The Engineering Newsletter

UN student delegate puts research into global perspective

  Patrick Blit

By Barbara McKechnie

Patrick Blit, a ChemE/IBBME PhD student, was selected to represent Canada and his native Uruguay at the 47th Graduate Student Program at the United Nations (UN) Headquarters in Geneva, Switzerland, July 6-24, 2009.

This program brings together graduate students from around the world, from a broad range of areas of study, who are all interested in the central theme of world development. They attend workshops conducted by the UN and UN-related agencies. This year’s program consisted of 69 delegates representing 43 different countries, with a focus on UN initiatives towards working to reduce the impact of the economic crisis on human rights, development and the environment.

“Participation in such a programme presents a once-in-a-lifetime opportunity to see the inner workings of the United Nations. I've always been interested in world development issues and this was the just the opportunity I was looking for,” Blit said. “I believe that there's room for both research and world development in my career and I hope I can continue working in both fields because I do not see them as mutually exclusive.”

During the three weeks of stimulating lectures and panel discussions, the delegates were also assigned to three working groups, mentored by senior UN officials, to formulate proposals to address the challenges related to the three central themes: human rights; economic and social development; the environment.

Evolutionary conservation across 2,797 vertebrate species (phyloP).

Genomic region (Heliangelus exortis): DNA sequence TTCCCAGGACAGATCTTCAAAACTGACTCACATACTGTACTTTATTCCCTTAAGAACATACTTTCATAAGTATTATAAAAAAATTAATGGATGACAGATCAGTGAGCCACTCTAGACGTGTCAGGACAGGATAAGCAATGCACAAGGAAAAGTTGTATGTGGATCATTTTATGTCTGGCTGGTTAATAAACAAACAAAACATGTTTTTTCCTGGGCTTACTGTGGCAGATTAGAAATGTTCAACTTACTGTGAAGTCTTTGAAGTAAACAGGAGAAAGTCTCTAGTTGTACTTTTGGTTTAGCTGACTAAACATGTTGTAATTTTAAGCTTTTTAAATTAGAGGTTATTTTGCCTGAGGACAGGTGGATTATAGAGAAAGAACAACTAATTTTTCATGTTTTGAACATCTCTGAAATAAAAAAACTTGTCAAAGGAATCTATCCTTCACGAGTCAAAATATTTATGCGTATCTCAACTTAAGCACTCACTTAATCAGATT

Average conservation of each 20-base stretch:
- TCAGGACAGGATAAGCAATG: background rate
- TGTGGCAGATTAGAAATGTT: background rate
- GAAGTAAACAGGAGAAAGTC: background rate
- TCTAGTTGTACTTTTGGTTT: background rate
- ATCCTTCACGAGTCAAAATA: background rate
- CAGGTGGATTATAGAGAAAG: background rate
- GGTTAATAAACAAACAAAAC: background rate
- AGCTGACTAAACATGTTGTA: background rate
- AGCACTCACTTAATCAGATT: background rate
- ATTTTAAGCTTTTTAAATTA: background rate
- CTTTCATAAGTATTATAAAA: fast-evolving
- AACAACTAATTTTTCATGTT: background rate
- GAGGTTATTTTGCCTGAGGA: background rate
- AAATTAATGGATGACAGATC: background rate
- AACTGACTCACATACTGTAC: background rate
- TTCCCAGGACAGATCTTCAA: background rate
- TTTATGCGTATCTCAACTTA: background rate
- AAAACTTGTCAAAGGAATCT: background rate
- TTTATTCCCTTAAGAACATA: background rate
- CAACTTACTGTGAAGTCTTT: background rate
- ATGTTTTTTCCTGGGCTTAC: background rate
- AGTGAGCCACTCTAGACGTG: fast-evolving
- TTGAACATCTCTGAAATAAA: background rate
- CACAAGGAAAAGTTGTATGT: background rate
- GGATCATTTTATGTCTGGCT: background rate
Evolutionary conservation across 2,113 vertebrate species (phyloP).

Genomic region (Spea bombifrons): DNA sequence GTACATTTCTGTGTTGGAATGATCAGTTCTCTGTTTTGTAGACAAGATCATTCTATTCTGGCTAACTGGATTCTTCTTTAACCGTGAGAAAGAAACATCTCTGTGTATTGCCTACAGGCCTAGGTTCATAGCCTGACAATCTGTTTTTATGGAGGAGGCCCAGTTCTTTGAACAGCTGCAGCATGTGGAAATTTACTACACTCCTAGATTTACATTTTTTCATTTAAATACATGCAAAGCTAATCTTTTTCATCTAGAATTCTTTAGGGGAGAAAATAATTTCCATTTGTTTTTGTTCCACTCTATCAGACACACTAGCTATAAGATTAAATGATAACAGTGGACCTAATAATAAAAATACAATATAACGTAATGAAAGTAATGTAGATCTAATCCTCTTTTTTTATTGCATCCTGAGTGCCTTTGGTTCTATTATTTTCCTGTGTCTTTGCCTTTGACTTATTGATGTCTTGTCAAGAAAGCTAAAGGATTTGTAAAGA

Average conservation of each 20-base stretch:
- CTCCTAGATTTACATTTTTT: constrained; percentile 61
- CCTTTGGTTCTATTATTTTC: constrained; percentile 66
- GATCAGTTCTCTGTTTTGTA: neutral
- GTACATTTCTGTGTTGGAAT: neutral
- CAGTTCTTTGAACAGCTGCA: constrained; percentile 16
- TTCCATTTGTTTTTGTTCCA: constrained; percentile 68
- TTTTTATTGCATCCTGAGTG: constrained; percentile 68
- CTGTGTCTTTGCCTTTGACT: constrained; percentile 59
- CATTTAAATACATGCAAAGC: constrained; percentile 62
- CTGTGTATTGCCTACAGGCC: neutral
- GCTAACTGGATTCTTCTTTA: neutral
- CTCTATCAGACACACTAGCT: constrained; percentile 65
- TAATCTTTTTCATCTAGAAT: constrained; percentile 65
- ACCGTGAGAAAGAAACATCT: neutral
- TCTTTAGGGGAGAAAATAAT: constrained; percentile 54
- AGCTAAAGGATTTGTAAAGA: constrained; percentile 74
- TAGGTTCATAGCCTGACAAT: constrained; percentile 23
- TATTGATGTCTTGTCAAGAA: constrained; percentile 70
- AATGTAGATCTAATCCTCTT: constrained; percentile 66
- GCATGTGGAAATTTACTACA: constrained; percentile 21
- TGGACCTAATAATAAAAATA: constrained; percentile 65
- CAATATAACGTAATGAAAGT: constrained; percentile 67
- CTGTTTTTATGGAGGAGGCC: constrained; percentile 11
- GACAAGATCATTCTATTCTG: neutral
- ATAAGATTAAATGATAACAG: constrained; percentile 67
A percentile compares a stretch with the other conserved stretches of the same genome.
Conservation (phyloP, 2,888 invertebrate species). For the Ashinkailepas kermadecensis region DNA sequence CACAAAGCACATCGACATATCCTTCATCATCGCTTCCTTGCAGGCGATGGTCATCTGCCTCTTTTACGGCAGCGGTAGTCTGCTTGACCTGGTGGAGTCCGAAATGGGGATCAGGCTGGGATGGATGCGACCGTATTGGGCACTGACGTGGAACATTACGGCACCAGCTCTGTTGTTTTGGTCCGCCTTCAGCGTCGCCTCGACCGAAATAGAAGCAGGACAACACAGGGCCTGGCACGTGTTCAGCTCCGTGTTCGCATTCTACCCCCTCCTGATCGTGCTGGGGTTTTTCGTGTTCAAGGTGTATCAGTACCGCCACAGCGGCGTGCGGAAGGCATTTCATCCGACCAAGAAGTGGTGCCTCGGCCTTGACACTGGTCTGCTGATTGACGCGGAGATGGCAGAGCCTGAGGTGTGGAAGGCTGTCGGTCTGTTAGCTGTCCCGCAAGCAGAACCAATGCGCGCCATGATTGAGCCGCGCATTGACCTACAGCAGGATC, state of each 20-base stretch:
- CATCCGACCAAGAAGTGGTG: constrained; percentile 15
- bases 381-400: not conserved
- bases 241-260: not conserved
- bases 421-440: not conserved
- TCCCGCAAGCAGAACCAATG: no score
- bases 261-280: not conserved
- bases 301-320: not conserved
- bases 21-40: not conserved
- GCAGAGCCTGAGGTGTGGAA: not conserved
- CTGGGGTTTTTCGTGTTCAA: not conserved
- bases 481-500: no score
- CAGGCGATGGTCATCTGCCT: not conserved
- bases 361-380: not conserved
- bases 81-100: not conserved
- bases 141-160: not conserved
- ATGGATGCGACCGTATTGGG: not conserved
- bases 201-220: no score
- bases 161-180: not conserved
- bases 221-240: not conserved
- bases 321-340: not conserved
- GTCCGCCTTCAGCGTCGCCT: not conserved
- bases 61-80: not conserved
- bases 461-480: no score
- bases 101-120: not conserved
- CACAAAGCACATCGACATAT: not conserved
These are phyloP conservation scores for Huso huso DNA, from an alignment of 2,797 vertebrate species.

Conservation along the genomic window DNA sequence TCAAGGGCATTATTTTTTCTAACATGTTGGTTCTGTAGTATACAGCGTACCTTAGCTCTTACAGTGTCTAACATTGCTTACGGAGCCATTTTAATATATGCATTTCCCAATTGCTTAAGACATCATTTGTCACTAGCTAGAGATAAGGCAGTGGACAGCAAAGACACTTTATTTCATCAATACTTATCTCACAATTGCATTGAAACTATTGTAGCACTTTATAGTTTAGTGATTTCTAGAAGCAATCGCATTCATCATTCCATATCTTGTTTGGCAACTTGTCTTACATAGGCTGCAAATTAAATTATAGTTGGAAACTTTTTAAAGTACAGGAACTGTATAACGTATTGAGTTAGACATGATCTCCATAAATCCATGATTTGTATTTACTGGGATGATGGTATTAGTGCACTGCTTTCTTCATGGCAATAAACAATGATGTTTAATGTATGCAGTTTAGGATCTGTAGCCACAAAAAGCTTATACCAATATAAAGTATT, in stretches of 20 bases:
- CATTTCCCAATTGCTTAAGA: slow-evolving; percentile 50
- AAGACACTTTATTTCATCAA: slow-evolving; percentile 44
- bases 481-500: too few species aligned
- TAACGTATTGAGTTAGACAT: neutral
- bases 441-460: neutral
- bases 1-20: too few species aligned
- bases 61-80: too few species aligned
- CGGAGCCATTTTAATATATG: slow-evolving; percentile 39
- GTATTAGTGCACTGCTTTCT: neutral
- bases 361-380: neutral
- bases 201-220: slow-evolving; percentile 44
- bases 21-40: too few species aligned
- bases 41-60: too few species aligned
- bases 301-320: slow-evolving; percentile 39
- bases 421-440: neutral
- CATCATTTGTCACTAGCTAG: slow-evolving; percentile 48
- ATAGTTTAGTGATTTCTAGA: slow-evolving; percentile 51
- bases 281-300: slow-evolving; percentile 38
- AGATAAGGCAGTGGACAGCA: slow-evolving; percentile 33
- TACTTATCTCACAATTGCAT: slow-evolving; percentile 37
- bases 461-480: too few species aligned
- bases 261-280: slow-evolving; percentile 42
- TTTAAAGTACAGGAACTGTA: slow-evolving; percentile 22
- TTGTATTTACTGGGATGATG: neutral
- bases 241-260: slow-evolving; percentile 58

Blit’s subgroup was responsible for recommendations for social development and how it relates to health, education, and employment. The documents drafted by all three working groups were merged together into one final joint document that was published by the UN office in Geneva. The publication serves as a record of the discussions and recommendations of the 2009 working groups, and will be available through the United Nations library.

“I learned a great deal about the inner workings of the UN and the multifaceted nature of the UN model. It was a tremendous networking experience that allowed me to meet and discuss world issues with experts, as well as my graduate student peers from around the world. And finally, it allowed me to put my own research into global perspective.”

The Department of Chemical Engineering and Applied Chemistry, in addition to a CIHR Strategic Training Program called Cell Signaling in Mucosal Inflammation and Pain (Cellsignals), of which Patrick is a trainee, supported Patrick’s travel expenses.

"We are pleased Patrick represented the Faculty and the University to the United Nations in this global initiative," said Cristina Amon, Dean of the Faculty of Applied Science and Engineering.

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